Why do you persist with the lie that Mann’s hockey stick graph has been discredited? It has been replicated more than once in separate studies and confirmed by national science bodies. This is akin the the idea that Limits To Growth had been discredited. It is immoral to continue to peddle false notions in the hope that they will gain wider acceptance, especially when the subject matter is so crucial to all our lives.

Tony

  • Tue, Mar 13, 2012 - 07:05am

    #136

    Stan Robertson

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    Who is lying?

sofistek wrote:

Stan,

Why do you persist with the lie that Mann’s hockey stick graph has been discredited? It has been replicated more than once in separate studies and confirmed by national science bodies. This is akin the the idea that Limits To Growth had been discredited. It is immoral to continue to peddle false notions in the hope that they will gain wider acceptance, especially when the subject matter is so crucial to all our lives.

Tony

Tony,

Take a look at the graphs shown below. The first, excepting the colors, is the infamous hockey stick graph by Mann, Bradley and Hughes avalable in http://www.meteo.psu.edu/~mann/shared/articles/MBH1999.pdf.  It purports to show that the earth mean temperature hardly varied for 900 years and then went berserk. Not only is this wrong, the data set used for the graph actually showed declining temperatures from 1960 onward, but was replaced with temperatures from other sources to provide the blade of the hockey stick. This shameful exercise was exposed clearly by Prof. Richard Muller, principal investigator of the recent Berkeley( BEST) temperature record as can be seen here http://www.youtube.com/watch. What was done by Mann et al, is completely and utterly contrary and alien to the spirit of science.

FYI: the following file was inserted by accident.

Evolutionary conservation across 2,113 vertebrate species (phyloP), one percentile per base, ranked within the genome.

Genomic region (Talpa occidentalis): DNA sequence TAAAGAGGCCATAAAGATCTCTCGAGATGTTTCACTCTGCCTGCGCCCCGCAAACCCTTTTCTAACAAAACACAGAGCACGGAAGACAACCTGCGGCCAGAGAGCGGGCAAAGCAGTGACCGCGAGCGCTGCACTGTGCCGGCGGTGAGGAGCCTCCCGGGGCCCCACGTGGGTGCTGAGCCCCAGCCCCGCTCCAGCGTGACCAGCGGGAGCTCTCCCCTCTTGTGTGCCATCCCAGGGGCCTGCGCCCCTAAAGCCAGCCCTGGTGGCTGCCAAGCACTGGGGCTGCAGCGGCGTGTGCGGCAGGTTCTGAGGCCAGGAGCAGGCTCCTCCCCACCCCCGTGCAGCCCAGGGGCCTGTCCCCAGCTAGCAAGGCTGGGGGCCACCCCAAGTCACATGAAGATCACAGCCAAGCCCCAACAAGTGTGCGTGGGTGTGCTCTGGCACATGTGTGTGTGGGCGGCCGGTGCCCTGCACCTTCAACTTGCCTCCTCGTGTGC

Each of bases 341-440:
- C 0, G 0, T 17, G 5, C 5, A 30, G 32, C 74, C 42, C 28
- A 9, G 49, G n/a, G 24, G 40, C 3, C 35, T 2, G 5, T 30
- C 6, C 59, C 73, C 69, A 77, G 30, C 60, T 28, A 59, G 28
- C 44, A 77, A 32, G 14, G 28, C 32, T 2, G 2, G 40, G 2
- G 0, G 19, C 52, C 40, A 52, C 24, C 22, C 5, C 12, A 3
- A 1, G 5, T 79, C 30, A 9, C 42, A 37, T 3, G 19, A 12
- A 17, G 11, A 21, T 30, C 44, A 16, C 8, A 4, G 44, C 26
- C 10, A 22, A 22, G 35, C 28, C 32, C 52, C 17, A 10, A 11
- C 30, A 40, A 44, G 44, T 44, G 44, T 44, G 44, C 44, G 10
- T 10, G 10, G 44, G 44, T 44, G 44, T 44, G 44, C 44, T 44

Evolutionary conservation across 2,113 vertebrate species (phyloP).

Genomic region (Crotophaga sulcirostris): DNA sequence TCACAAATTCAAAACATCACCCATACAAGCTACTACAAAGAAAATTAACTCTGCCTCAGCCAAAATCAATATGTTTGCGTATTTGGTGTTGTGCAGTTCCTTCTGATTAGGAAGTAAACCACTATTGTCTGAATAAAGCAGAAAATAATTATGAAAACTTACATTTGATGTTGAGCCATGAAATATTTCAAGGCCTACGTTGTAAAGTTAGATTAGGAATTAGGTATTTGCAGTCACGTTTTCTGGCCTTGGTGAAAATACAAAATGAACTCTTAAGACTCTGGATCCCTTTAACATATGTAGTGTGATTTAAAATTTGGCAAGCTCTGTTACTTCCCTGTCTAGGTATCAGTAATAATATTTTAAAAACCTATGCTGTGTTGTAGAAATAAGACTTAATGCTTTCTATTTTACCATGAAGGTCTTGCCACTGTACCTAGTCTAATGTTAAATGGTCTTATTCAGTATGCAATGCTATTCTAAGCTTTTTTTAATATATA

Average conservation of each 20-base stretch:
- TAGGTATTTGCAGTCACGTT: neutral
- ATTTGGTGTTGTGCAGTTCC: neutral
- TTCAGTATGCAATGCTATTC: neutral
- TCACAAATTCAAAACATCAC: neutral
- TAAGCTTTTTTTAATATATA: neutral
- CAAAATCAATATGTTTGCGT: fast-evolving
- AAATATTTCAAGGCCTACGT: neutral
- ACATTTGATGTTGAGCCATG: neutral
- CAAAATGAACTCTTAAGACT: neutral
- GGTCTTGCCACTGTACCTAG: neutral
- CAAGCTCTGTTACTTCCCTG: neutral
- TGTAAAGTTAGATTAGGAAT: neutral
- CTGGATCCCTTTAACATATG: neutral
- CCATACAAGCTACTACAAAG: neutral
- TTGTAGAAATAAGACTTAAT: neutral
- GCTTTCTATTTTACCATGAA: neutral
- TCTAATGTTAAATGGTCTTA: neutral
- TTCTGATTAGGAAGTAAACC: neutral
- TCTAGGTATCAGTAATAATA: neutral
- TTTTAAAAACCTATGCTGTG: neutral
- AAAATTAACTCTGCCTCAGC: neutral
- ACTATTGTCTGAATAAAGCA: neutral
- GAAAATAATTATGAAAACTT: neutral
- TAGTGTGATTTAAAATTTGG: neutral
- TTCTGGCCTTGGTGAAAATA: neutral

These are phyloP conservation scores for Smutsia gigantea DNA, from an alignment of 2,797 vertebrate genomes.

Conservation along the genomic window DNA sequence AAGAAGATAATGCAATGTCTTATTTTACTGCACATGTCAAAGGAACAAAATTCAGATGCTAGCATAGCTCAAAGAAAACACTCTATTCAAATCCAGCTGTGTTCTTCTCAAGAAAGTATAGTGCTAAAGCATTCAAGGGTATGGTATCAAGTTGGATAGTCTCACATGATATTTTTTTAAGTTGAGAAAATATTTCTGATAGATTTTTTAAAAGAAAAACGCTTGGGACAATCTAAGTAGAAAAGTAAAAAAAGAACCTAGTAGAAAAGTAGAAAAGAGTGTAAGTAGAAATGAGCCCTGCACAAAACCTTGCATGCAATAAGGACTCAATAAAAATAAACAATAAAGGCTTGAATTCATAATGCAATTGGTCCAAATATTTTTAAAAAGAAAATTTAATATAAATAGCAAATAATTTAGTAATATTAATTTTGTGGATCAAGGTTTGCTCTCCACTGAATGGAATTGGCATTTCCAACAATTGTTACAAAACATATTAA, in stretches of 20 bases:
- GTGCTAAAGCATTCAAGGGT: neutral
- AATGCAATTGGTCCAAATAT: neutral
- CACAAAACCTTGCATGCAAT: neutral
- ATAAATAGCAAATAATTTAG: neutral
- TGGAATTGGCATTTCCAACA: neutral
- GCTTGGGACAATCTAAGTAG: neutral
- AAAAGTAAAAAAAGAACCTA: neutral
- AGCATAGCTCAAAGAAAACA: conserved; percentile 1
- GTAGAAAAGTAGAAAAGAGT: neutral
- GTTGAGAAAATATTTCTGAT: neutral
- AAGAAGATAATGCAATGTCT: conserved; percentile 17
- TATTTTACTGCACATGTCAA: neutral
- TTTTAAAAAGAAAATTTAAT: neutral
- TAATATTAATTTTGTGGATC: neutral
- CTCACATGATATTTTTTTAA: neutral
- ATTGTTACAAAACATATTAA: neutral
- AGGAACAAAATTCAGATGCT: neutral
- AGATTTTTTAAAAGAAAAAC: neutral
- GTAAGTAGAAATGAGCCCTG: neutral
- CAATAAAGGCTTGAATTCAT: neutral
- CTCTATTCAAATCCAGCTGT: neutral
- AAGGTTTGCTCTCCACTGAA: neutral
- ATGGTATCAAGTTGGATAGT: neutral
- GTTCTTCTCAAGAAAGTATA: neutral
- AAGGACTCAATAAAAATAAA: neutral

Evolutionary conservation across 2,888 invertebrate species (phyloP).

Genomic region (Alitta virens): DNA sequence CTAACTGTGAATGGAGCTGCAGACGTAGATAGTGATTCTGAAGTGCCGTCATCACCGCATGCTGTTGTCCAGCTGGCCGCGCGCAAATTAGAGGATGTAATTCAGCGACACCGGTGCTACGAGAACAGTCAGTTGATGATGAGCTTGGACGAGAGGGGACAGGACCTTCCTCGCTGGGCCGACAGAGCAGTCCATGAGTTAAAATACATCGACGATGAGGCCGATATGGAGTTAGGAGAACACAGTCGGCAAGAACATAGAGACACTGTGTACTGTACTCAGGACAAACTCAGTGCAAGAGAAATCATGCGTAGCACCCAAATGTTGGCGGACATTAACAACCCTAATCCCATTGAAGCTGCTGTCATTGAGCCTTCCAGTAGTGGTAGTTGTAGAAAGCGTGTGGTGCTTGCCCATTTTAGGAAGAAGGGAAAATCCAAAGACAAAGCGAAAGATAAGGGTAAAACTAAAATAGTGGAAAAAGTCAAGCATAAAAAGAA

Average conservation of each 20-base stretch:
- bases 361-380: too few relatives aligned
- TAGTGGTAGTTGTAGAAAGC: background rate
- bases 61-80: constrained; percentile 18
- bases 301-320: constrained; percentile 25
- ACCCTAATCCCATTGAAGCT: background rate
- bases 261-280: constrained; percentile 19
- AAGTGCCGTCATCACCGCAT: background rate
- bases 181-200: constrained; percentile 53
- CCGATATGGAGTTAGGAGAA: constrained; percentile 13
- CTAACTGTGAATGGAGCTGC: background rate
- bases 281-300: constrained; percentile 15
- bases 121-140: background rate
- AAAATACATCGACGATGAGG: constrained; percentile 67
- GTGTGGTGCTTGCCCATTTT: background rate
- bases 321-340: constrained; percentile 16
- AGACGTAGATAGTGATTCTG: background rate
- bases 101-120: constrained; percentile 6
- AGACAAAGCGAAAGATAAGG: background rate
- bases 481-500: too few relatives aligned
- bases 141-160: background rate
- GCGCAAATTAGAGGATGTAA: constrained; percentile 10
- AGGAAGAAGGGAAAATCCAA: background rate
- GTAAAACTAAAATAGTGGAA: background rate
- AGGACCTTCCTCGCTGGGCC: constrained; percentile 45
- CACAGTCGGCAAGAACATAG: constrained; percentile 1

The tip of the blade is not actually in question, as shown by Muller’s own work, and I have no quarrel with the actual data. But I do have a quarrel with the long straight handle of the hockey stick. The next two graphs show a very different story. The first is temperature data from a central Greenland ice core after only converting O18 data to a temperature scale. The second is a similar plot of temperatures in the Sargasso sea as determined from isotope ratios in marine organism shells. I might add that these are a hell of a lot better temperature proxies than tree rings. These two graphs are only for illustrating the fact that there really was a Medieval Warm Period (MWP) that was probably warmer than the present. Craid Idso has compiled the results of many similar peer reviewed studies that can be seen here http://www.co2science.org/data/mwp/quantitative.php. As a matter of fact, the IPCC acknowledged the existence of the MWP in its earliest reports, as shown on the last graph.

In case you didn’t take the trouble to read the “climategate” emails, you might not be aware that some well known climate scientists spent some time discussing the need to make the medieval warm period go away. It is, after all, hard to make a case for alarm over warming if it has been warmer due to normal climate variability within the past millennium. Recent work has shown that historical temperatures in Greenland have exceeded those in the present by more than two standard deviations at least six times within the past 4000 years. Replacing hundreds of other studies that were the basis for the IPCC 90 graph with the hockey stick was one of the most blatant lies ever perpetrated in the name of science.

I will leave it to our readers to determine who has the moral high ground here.

Stan